STALLHOLDERS at Swansea Market have welcomed a decision by council chiefs to prolong rent discounts, but worry that low footfall could push some traders to the edge.
Around half of them are open once again but no more than 250 customers are allowed into the market at any one time due to coronavirus restrictions, and opening hours are less than usual.
Only 2,640 people visited the market the first day it reopened, compared to an average figure in normal times of 10,000.
It has more than 100 businesses – from clothes stalls, butchers, bakers, bookshops to jewellers.
Some cabinet members referred to the market as the jewel in Swansea’s crown at a meeting on July 16.
Cabinet has decided that stallholders will pay 35% rent from June 29 to August 23, rising thereafter to 70% up to November 16, when it will revert to 100%. No rent was charged between March 9 and June 28.
Extra support will be given for those unable to open for now, such as nail bars.
Stallholder Rhys Williams, the owner of The Market Place, said: “Obviously it’s better than nothing, but the way it is at the moment it’s just hard to make any money.
“Footfall is nearly non-existent. I’ve got a feeling that a few stalls won’t last.
“Public transport is a major thing for us. There aren’t enough people coming in (on buses).”
Wayne Holmes, the owner of Market Spares, also raised the public transport issue.
He added: “There is still the fear factor, as such. The footfall at the moment is down horrendously.”
Mr. Holmes said the rent reduction would help “a little bit”, but added: “I don’t think we should be paying rent at the moment, full stop. There’s just so much against us.”
He claimed a cafe in the market had taken just £26 one day last week.
“How do you expect that person to pay a wage to their staff and themselves, and to pay rent?” he said.
Told about the rent discount decision, Mark Ridgway, the owner of City Flowers, said: “It will definitely help – 100%, absolutely.”
He has a shop which is open in Neath and plans to reopen his Swansea Market stall next week.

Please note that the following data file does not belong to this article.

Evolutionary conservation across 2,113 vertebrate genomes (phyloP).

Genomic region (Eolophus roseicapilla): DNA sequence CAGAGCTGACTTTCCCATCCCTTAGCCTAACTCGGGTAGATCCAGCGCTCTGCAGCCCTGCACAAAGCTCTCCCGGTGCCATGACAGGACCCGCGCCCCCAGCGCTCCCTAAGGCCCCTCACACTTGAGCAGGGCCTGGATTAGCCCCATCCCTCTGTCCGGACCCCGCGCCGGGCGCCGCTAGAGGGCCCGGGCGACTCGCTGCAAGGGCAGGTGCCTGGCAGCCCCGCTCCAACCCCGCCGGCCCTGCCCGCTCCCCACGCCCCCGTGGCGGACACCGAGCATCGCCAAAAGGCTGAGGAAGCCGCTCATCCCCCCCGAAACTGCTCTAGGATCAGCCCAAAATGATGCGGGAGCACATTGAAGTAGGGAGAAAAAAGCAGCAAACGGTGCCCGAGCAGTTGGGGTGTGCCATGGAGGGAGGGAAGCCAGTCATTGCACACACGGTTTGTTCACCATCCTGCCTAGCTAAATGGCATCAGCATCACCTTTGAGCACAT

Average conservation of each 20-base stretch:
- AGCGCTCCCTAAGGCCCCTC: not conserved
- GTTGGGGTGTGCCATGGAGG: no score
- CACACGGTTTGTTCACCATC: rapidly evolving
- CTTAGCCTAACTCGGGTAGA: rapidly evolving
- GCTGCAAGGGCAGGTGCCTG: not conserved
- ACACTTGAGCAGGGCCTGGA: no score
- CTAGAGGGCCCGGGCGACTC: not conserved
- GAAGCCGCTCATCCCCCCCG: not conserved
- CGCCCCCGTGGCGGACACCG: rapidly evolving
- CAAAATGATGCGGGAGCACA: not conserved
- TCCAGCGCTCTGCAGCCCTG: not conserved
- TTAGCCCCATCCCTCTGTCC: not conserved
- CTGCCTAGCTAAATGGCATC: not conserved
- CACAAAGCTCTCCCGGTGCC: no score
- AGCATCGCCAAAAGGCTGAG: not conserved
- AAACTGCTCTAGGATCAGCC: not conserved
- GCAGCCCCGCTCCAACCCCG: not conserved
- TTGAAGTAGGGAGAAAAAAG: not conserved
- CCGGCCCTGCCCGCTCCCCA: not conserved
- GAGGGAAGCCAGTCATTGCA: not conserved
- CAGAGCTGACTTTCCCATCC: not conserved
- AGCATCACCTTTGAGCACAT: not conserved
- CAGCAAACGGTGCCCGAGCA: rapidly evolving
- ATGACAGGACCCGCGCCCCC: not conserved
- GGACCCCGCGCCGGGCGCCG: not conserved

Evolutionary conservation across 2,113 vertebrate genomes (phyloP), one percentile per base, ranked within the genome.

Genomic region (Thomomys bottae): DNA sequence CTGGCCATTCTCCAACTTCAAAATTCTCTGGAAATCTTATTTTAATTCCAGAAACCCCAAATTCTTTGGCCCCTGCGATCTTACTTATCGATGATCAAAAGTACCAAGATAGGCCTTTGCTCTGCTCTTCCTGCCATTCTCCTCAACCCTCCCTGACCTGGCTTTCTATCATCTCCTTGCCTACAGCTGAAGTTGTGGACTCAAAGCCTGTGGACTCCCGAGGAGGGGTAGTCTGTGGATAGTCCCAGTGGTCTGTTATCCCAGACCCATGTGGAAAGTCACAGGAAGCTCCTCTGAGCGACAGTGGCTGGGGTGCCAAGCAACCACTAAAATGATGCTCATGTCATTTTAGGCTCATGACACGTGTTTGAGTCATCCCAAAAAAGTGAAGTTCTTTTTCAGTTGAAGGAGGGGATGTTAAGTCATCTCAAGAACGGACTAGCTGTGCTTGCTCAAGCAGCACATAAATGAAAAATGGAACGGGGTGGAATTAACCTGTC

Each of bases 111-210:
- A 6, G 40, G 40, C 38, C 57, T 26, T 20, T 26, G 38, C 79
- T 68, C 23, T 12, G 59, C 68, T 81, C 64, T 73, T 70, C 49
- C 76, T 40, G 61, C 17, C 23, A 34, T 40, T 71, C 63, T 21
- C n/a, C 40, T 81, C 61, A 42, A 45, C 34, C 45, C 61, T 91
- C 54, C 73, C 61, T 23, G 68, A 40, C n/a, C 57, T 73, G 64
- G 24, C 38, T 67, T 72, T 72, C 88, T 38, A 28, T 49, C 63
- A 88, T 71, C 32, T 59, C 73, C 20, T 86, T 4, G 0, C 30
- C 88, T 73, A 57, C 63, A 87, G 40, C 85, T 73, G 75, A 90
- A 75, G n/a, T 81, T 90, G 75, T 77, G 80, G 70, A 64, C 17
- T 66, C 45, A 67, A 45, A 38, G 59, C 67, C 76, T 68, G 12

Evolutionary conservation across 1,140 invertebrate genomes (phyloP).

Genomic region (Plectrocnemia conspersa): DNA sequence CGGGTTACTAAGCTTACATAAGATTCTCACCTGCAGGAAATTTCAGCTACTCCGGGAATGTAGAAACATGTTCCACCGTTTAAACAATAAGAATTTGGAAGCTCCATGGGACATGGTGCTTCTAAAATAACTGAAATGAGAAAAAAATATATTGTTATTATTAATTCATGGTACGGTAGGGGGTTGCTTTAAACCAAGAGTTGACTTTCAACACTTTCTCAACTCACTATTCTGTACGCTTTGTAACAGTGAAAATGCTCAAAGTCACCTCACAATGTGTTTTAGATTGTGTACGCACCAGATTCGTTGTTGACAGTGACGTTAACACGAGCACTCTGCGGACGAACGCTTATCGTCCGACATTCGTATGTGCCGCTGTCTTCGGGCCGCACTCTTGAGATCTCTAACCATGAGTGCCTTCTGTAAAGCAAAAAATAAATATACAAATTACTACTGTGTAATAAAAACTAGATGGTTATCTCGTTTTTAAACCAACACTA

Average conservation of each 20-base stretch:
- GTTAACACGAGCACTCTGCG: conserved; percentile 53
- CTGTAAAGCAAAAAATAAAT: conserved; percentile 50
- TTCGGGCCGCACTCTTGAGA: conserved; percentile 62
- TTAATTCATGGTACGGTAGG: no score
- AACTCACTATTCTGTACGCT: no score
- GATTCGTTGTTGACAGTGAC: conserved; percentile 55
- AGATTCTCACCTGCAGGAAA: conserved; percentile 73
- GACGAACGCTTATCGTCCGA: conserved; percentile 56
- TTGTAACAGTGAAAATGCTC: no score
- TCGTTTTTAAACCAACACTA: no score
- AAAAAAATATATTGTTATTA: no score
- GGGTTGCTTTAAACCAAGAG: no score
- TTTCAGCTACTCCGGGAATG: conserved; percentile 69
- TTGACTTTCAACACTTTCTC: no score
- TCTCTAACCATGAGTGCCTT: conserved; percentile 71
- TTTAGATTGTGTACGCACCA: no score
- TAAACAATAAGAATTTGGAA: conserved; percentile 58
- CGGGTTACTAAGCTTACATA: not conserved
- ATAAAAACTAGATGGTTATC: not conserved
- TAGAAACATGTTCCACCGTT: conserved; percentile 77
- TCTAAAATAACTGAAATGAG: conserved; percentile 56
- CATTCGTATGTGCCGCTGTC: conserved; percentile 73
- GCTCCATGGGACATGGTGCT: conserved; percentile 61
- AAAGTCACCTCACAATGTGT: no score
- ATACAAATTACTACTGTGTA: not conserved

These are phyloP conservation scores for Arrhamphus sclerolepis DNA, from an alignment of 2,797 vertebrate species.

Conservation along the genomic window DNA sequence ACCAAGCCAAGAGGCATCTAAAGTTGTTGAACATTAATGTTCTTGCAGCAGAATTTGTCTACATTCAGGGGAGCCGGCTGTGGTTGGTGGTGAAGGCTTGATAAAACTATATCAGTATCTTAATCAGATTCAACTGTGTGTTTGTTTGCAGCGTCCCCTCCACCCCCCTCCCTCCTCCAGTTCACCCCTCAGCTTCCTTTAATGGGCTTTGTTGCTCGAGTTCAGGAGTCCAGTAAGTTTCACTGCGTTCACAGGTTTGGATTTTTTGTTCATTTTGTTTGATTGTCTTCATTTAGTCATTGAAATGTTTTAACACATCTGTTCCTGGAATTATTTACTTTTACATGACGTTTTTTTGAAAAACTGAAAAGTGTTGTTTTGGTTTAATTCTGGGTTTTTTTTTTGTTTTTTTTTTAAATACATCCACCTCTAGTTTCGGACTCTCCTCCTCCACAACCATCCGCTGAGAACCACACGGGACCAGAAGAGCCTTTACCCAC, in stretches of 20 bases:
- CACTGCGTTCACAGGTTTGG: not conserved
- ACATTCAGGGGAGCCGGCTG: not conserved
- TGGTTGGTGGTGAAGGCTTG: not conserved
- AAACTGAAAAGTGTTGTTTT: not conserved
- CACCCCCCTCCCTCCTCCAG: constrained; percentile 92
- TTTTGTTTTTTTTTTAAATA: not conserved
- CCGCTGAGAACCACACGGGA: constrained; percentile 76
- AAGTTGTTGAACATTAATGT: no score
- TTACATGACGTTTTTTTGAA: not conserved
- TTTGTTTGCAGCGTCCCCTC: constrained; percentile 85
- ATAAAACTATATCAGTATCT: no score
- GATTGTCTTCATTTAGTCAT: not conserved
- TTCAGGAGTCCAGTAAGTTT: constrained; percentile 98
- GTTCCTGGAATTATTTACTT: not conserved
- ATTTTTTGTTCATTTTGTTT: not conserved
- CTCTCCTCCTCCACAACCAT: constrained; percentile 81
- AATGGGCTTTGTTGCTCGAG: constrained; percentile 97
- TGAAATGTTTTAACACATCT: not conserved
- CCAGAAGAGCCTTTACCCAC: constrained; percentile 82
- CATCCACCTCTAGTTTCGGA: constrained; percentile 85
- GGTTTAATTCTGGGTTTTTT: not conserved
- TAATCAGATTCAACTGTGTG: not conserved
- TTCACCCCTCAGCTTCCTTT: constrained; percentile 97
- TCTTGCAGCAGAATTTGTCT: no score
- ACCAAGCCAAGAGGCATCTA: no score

“I’m not the biggest fan of councils in general, but I will say that they have helped the market with the rent concessions,” he said.
Dan Stallard, of The Falafel Stall, said sales were down by three-quarters and that the rent support would help, as did Shahram Nazabi, of Kandy’s Tailoring.
“It’s a good idea,” said Mr. Nazabi. “We hope it will go on for longer.”
He feared footfall might not return to normal until February or March 2021, and said trade was very slow at present.
“I normally have three tailors, but now I just have one part-time,” he said.
Stallholders have been able to apply for separate Government-backed support schemes, such as 80% wage costs for furloughed staff.
The council collects around £1.1 million rent from the market in a normal year.
The period of nearly four months of free rent equates to £367,060 of lost council income. The rent discounts through to November will wipe out a further £201,000.
The authority spent £400,000 on the market in 2019-20 and is to upgrade entrances and install new toilets and a communal area.
The report before cabinet said it was “explicitly assumed” that decisions by councils to reduce or waive charges due on reopening after the pandemic would not be claimed back from the Welsh Government.
It said the cost of the market rent decision would be funded from the council’s contingency fund.
Speaking at the cabinet meeting, Cllr Robert Francis-Davies said a number of stallholders had delivered produce during the lockdown and been of great service to residents in need.
Proposing the rent subsidy, he said: “I think that as a council that wants to be supportive of our traders, this is the right thing to do.”
Cllr Clive Lloyd, who once worked in the market, said: “I think this is a really good, supportive and balanced approach.”
He reckoned the market was as much a retail anchor for Swansea as Debenhams.
“To lose traders would have a huge impact on the city centre,” he said.
The proposed market rent subsidy was raised at a scrutiny committee meeting earlier this week.
Opposition leader, Cllr Chris Holley, said at that meeting: “I have no problem with the market (proposal).
“It’s probably the jewel in Swansea’s crown.”